Howard Griffin takes part in Creative Folkestone and South East Creatives’ Tech Week

MA Architectural Visualisation programme director, Howard Griffin, alongside Paul Simms and Fabrice Bourrelly, will be presenting at Tech Week, organised by South East Creatives and Creative Folkestone with their talk titled, ‘Designing architecture in a virtual space’ on Tuesday 16 June at 10.00am BST.

This talk will look at how gaming technology changes the way we think about design. In this discussion, Paul, Fabrice and Howard will explore the ways (Architectural) design is going through significant changes as 3D, VR and gaming technologies are maturing and becoming increasingly adopted across industries such as automotive, aviation and fashion whilst becoming affordable.

All talks will be live-streamed via the Creative Folkestone Facebook page; they are also inviting up to 10 people to join in the room via Zoom to take part in the live Q&A element. Places are limited so book your place.

Howard Griffin organises online conference as part of Architecture Media Politics Society

Howard Griffin, a member of the Centre for Research in European Architecture (CREAte) and the Digital Architecture Research Centre (DARC) has organised a conference called Connections: Exploring Heritage, Architecture, Cities, Art, Media and is part of the Architecture Media Politics Society (AMPS) research organisation’s series of major international conferences. AMPS sees the definition, debates and concerns of the built environment as intrinsic to those at the heart of other social, cultural and political discourses. Its focus is cross disciplinary and draws on the media, politics and the social sciences. It invites participation from all sectors: architects, planners, policy makers, artists, academics, the public and community activists. It functions as an open access platform for publication, a forum for debate through conferences and workshop, a conduit for book publications.

The conference, which will be hosted online on the 29 – 30 June 2020, notes that, particularly in recent months, the ‘digital’ is ubiquitous across all disciplines connected with life in cities: urban history, architecture, planning, art, design, media, communications, and more. As the tools we use today merge and blur across disciplines, this conferences asks educators and professionals to consider the following. How can we best manage, direct and utilise the unique potentialities of this interdisciplinary and technological moment? Are we rethinking objects of art and design from the past and future? Are we reconsidering modes of communication, styles of teaching and ways of living? Are we seeing new links between designed objects, visualised spaces and cultural meanings? Are we understanding creative, documentary and media practices in new ways? Are we developing our own knowledge through the technologies, tools or thinking of other disciplines?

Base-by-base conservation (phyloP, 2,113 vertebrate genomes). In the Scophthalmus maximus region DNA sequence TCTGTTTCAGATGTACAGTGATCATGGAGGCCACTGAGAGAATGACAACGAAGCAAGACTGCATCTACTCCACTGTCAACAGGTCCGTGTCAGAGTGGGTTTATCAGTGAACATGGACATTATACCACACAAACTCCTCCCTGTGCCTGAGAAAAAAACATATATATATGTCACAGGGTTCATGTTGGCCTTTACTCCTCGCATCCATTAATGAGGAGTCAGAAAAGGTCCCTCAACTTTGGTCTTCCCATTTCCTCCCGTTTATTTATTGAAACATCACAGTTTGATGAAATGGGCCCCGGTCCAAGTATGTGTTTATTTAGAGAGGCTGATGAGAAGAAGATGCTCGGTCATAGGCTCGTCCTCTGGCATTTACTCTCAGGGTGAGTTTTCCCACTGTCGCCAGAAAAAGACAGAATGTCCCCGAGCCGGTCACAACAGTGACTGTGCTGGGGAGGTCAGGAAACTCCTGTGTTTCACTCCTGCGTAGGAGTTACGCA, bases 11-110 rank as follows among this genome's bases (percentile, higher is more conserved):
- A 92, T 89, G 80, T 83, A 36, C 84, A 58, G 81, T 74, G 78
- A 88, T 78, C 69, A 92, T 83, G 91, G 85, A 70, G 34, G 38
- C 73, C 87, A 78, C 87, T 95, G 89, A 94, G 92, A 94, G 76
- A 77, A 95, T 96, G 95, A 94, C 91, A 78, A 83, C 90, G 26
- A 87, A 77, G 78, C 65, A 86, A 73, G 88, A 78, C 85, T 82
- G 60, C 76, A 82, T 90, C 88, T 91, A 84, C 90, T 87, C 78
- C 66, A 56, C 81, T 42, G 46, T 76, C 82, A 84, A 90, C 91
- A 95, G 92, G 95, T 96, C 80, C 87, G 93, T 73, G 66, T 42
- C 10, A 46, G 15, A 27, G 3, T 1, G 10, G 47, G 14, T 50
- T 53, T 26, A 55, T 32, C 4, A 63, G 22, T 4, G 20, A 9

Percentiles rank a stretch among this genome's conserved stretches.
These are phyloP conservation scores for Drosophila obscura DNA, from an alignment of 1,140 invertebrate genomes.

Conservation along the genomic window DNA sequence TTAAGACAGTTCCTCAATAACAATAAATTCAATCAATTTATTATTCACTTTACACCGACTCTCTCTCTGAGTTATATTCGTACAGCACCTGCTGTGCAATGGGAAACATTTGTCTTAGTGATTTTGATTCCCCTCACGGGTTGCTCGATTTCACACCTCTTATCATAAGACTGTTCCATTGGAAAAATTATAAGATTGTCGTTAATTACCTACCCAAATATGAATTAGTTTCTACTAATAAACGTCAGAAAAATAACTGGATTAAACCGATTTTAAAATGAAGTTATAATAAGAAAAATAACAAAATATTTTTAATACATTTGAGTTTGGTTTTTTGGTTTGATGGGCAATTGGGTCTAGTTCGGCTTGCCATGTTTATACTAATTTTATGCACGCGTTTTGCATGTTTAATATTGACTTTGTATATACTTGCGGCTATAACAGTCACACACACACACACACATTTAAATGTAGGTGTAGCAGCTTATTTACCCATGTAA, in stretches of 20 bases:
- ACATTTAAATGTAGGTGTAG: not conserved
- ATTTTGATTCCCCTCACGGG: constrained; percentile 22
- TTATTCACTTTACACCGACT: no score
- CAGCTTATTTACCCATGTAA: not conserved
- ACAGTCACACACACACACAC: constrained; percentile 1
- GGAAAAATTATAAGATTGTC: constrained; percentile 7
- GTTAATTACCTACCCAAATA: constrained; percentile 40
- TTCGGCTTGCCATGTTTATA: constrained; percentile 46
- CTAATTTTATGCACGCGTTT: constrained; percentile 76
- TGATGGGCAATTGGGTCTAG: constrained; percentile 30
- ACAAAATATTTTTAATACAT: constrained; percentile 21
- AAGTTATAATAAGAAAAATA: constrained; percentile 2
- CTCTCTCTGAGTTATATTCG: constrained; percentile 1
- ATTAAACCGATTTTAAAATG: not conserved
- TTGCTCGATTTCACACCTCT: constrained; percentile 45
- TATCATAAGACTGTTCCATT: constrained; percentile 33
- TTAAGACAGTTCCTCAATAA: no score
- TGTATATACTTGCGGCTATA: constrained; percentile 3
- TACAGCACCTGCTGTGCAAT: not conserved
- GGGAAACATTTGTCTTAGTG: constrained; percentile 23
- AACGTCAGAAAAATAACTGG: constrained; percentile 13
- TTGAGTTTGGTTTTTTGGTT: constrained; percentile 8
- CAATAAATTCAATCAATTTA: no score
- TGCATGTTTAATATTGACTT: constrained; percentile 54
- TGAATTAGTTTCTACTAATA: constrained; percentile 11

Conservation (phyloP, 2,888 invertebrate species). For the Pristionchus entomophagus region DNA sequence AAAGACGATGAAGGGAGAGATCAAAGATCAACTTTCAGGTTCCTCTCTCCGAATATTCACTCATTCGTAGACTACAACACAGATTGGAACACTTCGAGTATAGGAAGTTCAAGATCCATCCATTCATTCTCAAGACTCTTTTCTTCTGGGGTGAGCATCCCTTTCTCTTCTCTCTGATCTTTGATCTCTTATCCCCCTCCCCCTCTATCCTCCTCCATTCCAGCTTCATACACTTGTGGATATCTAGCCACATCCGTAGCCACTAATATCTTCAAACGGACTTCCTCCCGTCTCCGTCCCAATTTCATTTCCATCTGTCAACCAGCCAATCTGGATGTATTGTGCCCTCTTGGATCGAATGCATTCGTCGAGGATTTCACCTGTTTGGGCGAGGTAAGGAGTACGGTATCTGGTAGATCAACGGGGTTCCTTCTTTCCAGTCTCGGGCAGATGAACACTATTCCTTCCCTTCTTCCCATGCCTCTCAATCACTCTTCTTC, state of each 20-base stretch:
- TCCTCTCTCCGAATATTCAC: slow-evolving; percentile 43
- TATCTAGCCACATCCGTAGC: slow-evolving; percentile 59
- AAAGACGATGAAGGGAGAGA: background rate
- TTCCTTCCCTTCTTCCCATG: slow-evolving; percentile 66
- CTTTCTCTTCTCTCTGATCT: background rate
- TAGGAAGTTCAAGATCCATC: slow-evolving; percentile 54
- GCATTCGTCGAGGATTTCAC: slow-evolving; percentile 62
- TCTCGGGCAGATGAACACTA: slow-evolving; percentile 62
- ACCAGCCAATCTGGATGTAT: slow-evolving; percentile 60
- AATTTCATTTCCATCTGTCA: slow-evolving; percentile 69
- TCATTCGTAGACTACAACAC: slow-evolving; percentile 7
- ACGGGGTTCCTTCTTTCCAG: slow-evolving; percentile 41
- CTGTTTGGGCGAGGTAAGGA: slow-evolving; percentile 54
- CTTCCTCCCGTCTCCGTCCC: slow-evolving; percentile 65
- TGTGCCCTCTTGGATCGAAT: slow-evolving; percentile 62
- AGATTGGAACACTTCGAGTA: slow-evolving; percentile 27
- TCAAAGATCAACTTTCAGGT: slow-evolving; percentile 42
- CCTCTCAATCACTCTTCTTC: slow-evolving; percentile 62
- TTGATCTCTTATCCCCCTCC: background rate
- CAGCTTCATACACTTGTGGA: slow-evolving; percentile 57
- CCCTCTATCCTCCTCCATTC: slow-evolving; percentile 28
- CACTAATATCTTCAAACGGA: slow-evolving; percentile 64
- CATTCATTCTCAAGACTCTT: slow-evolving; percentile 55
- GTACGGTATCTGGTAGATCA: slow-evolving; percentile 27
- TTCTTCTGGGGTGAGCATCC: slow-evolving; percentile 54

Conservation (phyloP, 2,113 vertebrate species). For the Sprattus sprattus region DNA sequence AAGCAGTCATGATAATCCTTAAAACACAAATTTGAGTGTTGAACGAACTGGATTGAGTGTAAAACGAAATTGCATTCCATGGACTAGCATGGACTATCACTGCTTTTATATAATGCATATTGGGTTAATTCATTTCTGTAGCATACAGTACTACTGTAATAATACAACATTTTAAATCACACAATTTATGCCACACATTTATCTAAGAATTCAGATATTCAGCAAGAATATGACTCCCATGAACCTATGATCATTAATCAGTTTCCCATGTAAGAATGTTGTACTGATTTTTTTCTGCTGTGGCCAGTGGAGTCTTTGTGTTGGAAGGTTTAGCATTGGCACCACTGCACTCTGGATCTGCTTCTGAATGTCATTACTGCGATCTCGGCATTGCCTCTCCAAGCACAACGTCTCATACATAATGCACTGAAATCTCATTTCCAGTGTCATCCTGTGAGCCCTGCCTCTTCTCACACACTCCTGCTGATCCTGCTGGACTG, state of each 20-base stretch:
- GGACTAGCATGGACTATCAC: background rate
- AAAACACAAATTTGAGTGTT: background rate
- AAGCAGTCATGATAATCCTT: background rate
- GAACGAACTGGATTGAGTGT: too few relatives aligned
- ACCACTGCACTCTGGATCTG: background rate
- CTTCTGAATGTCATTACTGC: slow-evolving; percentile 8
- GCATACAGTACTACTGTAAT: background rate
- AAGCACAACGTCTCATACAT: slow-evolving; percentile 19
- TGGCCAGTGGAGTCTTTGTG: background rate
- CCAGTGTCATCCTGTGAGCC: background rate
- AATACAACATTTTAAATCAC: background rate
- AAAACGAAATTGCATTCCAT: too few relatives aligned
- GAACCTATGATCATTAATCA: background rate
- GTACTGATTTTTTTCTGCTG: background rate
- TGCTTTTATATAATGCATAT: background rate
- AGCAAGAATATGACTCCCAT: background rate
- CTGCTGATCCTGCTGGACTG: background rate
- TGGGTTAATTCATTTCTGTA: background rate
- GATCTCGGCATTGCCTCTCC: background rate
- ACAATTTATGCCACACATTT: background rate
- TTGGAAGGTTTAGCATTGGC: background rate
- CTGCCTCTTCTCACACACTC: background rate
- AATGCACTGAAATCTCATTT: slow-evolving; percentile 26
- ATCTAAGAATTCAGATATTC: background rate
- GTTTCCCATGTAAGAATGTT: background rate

A number of staff and students at the University of Kent will be presenting papers. Howard Griffin will be presenting about his virtual reality project, created with MA Architectural Visualisation students in his paper, The Future of the Past: Reconstructing St Augustine’s Abbey, Canterbury.  Head of School, Professor Gerald Adler will present his paper titled, ‘Script, Nondescript’, Professor Gordana Fontana Giusti will present her paper titled, ‘Designing Public Spaces to Empower Citizens: Reversing the Subject / Object Relation in Smart Cities’, and PhD student, Rafaella Siagkri will be presenting her paper titled, ‘Understanding and Preserving Cultural Heritage in Expressionist Architecture Using Virtual Reality.’

MA Architectural Visualisation students take part in Cheriton Light Festival

MA Architectural Visualisation students have taken part in the Cheriton Light Festival 2020 over the weekend, exhibiting their architectural projection mapping work.  The festival which takes place every two years attracts over 10,000 visitors and hosts a number of international artists.  Festival organiser, Brigitte Orasinski, noted that the contribution of the MA Architectural Visualisation students, “…was so spectacular. [It] was wonderful to see this building brought to life by the work.”

Programme Director, Howard Griffin, explained the value of this public exhibition to the students’ studies, “Our students are continually replicating and recreating the built environment around us in digital form.  With this work, we reverse the process, bringing the digital world into the real.  Much of the work we do in architectural visualisation is about simulation and the ‘virtual’.  By working on live events, such as Cheriton Light Festival, students gain real experience of staging events, that is nearly impossible to simulate.”